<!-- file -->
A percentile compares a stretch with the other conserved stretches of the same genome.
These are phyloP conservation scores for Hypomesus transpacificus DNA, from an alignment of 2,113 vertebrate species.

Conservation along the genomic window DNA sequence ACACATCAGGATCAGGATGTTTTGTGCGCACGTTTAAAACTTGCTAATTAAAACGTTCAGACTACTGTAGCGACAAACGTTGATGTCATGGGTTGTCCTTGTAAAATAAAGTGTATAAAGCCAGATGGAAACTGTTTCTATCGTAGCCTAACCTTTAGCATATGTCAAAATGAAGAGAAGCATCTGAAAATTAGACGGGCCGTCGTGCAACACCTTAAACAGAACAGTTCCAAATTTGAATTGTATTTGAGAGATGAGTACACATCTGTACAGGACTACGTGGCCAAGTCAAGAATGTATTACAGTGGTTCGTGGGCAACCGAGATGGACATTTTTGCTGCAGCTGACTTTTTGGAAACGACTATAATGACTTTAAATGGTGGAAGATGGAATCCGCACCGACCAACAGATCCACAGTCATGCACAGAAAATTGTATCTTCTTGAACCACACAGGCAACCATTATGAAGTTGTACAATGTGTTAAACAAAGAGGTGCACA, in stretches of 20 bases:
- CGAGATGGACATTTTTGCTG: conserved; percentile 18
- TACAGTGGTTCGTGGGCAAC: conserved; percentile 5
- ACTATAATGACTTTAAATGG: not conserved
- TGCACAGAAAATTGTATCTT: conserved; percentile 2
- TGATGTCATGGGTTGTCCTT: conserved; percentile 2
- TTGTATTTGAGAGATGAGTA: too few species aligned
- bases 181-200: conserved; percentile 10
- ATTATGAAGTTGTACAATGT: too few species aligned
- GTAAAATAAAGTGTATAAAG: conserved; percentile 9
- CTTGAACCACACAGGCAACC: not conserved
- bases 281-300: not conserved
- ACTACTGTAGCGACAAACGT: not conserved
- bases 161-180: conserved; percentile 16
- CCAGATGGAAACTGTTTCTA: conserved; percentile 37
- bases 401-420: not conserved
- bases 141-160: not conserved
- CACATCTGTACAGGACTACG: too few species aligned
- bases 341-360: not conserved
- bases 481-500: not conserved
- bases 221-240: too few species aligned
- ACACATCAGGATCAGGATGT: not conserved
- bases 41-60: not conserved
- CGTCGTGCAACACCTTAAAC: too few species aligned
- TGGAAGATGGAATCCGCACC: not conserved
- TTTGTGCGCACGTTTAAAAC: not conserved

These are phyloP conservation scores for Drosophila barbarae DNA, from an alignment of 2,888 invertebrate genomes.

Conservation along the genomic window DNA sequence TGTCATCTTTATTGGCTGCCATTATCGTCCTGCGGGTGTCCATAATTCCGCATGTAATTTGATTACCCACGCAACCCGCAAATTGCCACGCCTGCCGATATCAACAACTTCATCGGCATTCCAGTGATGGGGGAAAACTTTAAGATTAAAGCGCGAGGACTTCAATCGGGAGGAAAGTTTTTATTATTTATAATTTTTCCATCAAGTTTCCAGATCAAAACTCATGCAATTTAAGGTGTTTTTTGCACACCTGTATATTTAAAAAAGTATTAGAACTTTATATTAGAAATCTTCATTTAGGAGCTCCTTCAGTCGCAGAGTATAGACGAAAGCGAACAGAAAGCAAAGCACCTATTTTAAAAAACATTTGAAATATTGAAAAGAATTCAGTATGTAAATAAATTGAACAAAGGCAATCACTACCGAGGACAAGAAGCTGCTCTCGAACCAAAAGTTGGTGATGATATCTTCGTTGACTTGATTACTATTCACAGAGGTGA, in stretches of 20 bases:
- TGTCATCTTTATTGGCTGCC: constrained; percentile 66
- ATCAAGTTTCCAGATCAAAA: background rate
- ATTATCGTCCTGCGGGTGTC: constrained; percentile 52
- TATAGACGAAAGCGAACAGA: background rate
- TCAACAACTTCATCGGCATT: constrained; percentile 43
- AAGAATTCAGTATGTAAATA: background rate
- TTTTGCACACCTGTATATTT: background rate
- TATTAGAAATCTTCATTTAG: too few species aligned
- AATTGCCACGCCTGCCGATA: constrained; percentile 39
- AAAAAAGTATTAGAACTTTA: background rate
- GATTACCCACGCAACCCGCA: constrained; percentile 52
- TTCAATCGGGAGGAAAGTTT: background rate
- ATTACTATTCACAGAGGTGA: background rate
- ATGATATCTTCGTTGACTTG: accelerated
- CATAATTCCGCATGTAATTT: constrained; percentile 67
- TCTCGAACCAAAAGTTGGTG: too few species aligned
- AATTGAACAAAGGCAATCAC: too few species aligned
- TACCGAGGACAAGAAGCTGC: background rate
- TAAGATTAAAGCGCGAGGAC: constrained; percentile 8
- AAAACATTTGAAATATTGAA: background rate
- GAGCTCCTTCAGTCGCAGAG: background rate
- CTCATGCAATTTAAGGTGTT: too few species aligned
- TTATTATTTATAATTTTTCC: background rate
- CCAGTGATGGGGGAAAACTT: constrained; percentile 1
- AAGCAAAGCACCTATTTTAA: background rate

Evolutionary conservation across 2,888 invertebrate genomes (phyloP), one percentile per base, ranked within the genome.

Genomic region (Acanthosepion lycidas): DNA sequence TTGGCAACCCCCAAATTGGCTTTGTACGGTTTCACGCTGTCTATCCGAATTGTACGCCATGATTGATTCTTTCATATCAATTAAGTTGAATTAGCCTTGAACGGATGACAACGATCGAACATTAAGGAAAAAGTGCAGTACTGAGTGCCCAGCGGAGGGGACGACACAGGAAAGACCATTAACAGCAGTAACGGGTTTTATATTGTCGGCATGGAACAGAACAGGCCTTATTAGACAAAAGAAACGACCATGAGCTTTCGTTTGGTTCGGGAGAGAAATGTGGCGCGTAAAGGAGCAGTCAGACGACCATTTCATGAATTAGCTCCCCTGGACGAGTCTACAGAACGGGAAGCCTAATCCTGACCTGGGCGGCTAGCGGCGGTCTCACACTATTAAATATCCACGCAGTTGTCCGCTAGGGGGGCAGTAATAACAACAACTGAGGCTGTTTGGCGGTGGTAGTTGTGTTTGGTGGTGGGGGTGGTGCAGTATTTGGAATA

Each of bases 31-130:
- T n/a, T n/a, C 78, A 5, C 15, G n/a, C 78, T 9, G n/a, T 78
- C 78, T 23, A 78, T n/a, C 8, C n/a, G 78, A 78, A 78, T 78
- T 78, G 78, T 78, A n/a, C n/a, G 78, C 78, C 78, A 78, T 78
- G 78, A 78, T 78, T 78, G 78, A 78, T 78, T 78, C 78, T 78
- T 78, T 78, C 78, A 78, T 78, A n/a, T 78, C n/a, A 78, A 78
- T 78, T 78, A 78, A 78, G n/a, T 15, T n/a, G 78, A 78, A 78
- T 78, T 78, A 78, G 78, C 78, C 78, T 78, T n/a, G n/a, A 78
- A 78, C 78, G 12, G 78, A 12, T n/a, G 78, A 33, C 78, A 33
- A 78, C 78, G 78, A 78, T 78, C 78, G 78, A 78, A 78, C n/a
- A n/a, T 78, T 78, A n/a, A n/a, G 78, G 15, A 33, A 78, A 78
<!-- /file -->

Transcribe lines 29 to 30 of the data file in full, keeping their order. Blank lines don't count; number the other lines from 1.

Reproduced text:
These are phyloP conservation scores for Drosophila barbarae DNA, from an alignment of 2,888 invertebrate genomes.

Conservation along the genomic window DNA sequence TGTCATCTTTATTGGCTGCCATTATCGTCCTGCGGGTGTCCATAATTCCGCATGTAATTTGATTACCCACGCAACCCGCAAATTGCCACGCCTGCCGATATCAACAACTTCATCGGCATTCCAGTGATGGGGGAAAACTTTAAGATTAAAGCGCGAGGACTTCAATCGGGAGGAAAGTTTTTATTATTTATAATTTTTCCATCAAGTTTCCAGATCAAAACTCATGCAATTTAAGGTGTTTTTTGCACACCTGTATATTTAAAAAAGTATTAGAACTTTATATTAGAAATCTTCATTTAGGAGCTCCTTCAGTCGCAGAGTATAGACGAAAGCGAACAGAAAGCAAAGCACCTATTTTAAAAAACATTTGAAATATTGAAAAGAATTCAGTATGTAAATAAATTGAACAAAGGCAATCACTACCGAGGACAAGAAGCTGCTCTCGAACCAAAAGTTGGTGATGATATCTTCGTTGACTTGATTACTATTCACAGAGGTGA, in stretches of 20 bases: